And our phone use doesn’t stop there. Consumers are also reading and typing email, watching video, playing games, using their GPS maps to navigate, and browsing the Internet.

Our increased cell phone use comes on top of the non-technology related array of distractions like eating and drinking, smoking, personal grooming, reading, fiddling with the radio or CD’s, and talking to passengers and the stats aren’t pretty.

In a study released by the Governors Highway Safety Association, 100 drivers were continually observed for a full year. The results found that drivers were distracted between one-quarter and one-half of the time. How is distracted driving defined? The study breaks down four types of driver distraction:

  • Visual – looking at something other than the road
  • Auditory – hearing something not related to driving
  • Manual – manipulating something other than the wheel
  • Cognitive – thinking about something other than driving

Now add winter road conditions and general holiday mayhem, and the risks of multitasking while driving – or being hit by someone who is multitasking while driving are likely to be sharply increased.

Play it safe this winter.

Learn more about cell phone risks when driving in these blogs:


Consumer Reports Study; Young Adults, Cars, and Phones a Deadly Mix

March 23, 2011

April’s Consumer Reports’ Magazine shows the results of a new nationwide survey on distracted driving and the results are once again sobering.

The study, conducted by the Consumer Reports National Research Center, found that “almost two-thirds of the survey respondents had seen drivers in other vehicles texting on a cell phone or other mobile device, just in the previous 30 days. Almost all—94 percent—had observed motorists talking on a handheld phone. In the same period, more than half had seen a dangerous situation that was related to a distracted driver.”

To be clear, the term ‘distracted driving’ includes any behavior that make the driver take their focus off of the road, not just those that aren’t cell phone related, but the use of cell phones while driving has dramatically increased the number of distracted driving accidents. In 2009, the most recent year with available data, cell phones were involved in 18% of the 5,474 deaths, and people killed in fatal accidents involved the use of a cell phone according to the Department of Transportation.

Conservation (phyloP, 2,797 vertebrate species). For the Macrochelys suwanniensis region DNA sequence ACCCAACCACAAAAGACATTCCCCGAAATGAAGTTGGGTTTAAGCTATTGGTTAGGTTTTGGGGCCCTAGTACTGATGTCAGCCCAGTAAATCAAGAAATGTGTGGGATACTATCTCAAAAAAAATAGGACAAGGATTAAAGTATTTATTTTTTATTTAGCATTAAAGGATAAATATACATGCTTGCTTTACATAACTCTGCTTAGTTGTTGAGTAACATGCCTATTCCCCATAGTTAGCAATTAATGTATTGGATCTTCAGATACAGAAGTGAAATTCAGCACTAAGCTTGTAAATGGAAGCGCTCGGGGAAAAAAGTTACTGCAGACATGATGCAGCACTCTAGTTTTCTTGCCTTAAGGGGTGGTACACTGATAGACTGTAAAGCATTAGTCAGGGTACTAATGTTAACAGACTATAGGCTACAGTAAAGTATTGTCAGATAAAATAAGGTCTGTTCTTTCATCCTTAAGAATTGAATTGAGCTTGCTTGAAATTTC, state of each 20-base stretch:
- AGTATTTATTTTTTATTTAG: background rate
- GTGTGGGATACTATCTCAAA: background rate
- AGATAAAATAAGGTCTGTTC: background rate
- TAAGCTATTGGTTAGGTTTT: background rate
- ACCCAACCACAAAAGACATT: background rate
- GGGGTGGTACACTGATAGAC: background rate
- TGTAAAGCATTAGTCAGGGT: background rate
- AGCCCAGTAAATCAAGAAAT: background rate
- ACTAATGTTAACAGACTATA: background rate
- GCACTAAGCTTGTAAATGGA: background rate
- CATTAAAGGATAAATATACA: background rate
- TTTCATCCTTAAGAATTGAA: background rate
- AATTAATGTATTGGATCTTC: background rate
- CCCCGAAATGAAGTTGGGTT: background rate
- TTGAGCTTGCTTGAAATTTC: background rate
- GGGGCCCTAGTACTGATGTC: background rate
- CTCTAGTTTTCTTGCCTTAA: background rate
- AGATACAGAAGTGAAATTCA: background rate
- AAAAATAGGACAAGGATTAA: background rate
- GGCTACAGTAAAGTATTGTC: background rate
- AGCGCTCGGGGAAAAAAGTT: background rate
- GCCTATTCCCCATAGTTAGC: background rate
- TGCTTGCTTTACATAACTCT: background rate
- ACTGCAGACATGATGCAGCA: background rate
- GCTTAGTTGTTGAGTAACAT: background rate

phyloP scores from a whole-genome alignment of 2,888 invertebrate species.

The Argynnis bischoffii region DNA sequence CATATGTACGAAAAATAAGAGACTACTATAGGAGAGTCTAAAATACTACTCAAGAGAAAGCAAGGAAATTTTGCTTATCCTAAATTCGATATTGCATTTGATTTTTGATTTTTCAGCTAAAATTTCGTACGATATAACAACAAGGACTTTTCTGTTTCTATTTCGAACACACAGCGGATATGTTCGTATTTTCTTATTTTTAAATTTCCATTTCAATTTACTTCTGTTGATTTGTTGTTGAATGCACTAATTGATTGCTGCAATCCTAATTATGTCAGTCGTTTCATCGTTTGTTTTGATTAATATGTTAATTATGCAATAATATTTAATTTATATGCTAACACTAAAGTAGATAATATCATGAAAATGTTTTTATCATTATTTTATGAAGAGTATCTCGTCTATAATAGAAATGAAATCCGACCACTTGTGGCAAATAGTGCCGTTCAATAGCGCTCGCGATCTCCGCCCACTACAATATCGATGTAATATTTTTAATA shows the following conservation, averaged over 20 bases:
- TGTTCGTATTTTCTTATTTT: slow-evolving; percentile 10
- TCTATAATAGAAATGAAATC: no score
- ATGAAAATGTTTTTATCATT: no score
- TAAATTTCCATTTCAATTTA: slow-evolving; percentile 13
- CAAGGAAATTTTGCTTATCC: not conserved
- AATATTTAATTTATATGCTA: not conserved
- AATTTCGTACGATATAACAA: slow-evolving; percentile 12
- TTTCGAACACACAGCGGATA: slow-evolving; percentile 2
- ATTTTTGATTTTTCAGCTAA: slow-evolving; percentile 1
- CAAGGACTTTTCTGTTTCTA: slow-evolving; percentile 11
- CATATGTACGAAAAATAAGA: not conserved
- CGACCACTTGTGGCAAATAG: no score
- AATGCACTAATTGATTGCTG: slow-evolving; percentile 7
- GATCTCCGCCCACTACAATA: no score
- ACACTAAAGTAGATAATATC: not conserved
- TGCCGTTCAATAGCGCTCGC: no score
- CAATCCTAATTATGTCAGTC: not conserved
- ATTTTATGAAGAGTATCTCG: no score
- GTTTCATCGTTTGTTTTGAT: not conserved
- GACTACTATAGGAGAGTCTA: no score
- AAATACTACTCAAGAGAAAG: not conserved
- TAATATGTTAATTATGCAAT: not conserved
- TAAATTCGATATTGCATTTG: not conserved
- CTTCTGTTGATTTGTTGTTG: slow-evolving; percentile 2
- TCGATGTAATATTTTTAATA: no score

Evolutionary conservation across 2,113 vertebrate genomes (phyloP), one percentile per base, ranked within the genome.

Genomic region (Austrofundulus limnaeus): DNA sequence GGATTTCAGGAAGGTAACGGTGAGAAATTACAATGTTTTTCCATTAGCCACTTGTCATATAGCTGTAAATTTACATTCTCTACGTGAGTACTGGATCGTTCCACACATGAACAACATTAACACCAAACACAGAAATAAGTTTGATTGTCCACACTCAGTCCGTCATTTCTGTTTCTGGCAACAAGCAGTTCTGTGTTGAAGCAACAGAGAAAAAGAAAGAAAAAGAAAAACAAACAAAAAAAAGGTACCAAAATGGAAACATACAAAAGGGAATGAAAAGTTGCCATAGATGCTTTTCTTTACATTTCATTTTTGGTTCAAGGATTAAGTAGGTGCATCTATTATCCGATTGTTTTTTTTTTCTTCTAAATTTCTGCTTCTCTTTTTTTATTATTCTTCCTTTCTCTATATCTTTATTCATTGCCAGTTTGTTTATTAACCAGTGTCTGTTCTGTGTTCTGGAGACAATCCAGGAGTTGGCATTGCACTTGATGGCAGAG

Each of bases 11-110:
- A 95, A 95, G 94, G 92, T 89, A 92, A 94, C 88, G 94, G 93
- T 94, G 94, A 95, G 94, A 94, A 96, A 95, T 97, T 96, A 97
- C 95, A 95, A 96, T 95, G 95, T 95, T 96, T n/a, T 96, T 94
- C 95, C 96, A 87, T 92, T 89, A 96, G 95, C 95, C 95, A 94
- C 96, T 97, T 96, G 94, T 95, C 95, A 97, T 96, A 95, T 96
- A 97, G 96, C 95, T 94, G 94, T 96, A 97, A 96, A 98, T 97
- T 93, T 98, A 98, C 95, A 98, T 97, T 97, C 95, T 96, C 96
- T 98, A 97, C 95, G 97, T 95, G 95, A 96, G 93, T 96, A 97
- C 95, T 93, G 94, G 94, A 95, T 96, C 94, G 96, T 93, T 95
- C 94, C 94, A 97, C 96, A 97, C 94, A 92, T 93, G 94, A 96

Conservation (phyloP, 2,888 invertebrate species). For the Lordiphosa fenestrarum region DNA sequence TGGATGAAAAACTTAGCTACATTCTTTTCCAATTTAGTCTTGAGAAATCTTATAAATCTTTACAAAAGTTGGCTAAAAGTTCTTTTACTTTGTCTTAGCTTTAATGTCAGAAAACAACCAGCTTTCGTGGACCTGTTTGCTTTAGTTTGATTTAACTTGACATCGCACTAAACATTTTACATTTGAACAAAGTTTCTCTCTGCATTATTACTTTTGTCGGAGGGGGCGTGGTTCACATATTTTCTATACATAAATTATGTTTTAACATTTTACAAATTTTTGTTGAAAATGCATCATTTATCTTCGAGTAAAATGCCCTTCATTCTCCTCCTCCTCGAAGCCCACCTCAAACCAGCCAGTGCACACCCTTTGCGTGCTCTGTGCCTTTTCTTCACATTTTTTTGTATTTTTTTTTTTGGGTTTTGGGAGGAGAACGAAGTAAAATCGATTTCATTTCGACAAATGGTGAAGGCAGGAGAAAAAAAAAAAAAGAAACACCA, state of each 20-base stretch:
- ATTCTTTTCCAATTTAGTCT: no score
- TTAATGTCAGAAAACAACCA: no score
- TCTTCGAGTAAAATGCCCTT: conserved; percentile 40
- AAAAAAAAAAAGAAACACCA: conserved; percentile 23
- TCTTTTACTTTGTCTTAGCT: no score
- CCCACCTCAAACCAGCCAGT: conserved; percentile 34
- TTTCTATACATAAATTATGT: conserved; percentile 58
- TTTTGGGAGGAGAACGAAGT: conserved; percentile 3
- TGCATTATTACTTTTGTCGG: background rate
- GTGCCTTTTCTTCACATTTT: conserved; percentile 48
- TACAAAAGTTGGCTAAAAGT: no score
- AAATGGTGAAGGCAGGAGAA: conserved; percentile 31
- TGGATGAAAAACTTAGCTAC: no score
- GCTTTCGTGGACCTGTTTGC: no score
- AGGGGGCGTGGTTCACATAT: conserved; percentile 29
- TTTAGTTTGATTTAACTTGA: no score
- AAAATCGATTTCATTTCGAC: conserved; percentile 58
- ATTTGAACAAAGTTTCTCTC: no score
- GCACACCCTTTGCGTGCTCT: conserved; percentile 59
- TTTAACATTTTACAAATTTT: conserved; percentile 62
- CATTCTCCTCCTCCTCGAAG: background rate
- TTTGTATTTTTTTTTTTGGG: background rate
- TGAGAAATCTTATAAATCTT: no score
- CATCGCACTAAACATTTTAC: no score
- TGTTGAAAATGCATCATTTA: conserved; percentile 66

Teens are the worst offenders, but adults set poor example

Among survey respondents under 30 years old, 63% reported using a handheld phone while driving within the previous 30 days and almost 33% had texted while driving. This compares to 41% and 9% respectively, of respondents who are 30 or older.

Just how distracting interacting with cell phones can be has been documented in several studies; in addition to the Department of Transportation’s data, a study in the American Journal of Public Health found the increase in texting while driving is estimated to have caused more than 16,000 additional road fatalities between 2001- 2007. And a report released by National Organizations for Youth Safety (NOYS) and The Allstate Foundation in 2009 found that despite the recognition of the danger, 83% of teenagers admit that they talk on a cell phone while driving and 68% admit to texting while driving.

The Consumer Reports’ study also found that though 90% of their total survey respondents felt that texting while driving is very dangerous, and nearly 50% considered using a handheld phone very dangerous, almost a quarter of all respondents reported that it hasn’t led them to reduce or stop such behavior.

Increasing awareness and changing behaviors

Sobering as the report’s finding of nearly 25% of users not changing behavior, the flip side is that 78% of respondents said they had reduced or stopped behaviors related to distracted driving. This list shows what factors were most influential.

Additionally, when researchers asked teens to share ideas about what could be done to reduce distracted driving they received some clear feedback:

  • “Make it safe and acceptable to pull over to do such tasks.”
  • “Stiffer penalties, parents applying consequences for minors, and more education/awareness programs.”
  • “Adults don’t discipline like it’s a problem; parents are blind to it. They tell us do not drink and drive, but don’t say do not use the phone.”
  • “I think that apps … that prohibit a user from receiving or sending text messages while traveling over 10 mph are very helpful and should be more widely used.”
  • “Parents should let us kids have a Bluetooth headset so we wouldn’t be tempted to use our phones and take a hand off the steering wheel.”
  • “I know that my friend texts a lot while she’s driving, but whenever I’m in her car, I make her give me the phone and tell me what she wants me to write. …Peer pressure is such a powerful force when you have it in your corner.”

In addition to using technology to help reduce cell phone related distractions, I recommend that you spend time with any teens you parent or work with on the Arbella Insurance Group Charitable Foundation’s Distractology 101 Learning Challenge site. Their learning challenge is a real wake-up notice to users as they discover how much focus they lose when attempting to multi-task behind the wheel.